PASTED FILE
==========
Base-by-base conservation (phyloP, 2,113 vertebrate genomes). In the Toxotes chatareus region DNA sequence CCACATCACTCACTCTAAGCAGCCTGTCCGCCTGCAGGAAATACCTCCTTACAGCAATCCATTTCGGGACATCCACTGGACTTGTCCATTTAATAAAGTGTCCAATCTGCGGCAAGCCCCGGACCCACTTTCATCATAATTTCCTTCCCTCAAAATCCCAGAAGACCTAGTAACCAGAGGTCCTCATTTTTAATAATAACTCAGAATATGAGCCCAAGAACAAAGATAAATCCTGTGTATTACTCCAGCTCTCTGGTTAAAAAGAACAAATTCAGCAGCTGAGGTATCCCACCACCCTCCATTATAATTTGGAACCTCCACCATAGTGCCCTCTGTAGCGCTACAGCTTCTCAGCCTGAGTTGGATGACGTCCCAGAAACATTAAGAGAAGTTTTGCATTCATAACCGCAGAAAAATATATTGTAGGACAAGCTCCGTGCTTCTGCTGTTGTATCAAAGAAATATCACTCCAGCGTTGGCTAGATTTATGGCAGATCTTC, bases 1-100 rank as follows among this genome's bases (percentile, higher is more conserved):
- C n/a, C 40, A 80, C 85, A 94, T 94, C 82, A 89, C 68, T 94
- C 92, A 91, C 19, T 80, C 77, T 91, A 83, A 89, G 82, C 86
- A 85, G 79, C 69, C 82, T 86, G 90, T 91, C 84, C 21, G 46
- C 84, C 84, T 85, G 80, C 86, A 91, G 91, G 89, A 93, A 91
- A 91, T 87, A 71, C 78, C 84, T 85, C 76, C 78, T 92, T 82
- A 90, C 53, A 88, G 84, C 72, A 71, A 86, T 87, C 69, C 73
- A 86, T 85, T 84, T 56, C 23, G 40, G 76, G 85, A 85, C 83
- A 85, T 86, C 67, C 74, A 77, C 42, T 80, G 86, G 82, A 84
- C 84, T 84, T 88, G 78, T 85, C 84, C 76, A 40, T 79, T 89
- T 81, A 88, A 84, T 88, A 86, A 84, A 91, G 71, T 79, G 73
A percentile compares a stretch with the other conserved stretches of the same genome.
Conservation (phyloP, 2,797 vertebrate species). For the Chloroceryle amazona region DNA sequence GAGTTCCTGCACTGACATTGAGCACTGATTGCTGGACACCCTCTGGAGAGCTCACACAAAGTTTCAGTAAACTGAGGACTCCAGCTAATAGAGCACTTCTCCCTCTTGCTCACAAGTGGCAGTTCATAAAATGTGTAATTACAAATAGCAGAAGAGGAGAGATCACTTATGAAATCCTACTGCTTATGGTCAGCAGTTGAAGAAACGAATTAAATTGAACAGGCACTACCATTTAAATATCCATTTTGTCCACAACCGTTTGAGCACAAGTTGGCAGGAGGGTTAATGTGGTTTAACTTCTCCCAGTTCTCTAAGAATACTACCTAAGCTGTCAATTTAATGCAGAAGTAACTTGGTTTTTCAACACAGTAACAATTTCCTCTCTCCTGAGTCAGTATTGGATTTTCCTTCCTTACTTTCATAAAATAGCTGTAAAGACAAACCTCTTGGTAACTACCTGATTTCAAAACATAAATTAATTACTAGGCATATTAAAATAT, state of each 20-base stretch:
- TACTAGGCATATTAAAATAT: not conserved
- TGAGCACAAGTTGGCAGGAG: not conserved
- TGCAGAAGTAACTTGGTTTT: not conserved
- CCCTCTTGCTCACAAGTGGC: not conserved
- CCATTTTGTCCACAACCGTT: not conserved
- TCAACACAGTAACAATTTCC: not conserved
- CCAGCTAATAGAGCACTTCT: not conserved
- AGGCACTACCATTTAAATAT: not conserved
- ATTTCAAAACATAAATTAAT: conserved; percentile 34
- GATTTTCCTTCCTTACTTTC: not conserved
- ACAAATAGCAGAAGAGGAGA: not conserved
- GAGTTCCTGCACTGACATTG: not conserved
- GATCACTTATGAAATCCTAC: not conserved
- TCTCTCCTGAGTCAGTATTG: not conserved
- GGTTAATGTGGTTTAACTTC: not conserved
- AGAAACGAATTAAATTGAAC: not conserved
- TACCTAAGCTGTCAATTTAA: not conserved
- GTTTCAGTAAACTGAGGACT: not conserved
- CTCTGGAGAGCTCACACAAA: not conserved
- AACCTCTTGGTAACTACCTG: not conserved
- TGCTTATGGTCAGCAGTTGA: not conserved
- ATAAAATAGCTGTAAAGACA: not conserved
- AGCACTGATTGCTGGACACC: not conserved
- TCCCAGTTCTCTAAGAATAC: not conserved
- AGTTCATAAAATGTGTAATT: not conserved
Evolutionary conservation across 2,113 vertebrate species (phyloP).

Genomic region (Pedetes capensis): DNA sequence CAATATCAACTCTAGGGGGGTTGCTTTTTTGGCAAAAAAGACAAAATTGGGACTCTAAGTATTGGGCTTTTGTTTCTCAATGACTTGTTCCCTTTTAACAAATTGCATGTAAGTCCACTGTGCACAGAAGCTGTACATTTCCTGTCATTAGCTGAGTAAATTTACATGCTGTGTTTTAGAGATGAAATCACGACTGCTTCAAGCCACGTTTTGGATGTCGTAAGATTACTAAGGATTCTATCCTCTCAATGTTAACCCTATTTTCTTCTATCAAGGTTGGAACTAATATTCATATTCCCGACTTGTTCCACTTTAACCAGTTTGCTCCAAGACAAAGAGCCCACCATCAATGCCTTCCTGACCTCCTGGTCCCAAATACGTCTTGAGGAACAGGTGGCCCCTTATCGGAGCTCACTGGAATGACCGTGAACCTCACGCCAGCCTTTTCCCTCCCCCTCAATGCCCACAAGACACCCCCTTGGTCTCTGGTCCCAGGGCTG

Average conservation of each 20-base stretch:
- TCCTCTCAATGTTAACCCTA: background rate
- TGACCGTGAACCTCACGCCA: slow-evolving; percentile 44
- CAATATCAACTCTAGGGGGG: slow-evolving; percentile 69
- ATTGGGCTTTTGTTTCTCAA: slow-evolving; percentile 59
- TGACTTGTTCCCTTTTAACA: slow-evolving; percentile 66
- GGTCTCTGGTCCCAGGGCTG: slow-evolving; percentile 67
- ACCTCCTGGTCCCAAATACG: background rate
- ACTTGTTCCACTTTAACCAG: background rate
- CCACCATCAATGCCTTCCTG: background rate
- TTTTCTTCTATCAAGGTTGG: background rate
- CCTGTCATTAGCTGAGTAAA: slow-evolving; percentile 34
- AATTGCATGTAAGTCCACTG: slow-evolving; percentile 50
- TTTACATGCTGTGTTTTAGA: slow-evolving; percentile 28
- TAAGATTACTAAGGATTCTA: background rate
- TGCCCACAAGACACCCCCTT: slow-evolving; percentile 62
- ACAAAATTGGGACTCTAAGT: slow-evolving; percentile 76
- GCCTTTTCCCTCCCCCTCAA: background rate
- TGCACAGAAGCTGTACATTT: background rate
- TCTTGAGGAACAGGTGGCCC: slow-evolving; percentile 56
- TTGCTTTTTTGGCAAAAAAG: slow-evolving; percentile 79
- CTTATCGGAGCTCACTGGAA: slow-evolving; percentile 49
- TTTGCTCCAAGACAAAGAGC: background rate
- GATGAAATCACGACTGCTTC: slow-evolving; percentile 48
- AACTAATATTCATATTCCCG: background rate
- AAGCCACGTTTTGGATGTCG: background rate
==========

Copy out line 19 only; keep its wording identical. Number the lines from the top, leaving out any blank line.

- TCAACACAGTAACAATTTCC: not conserved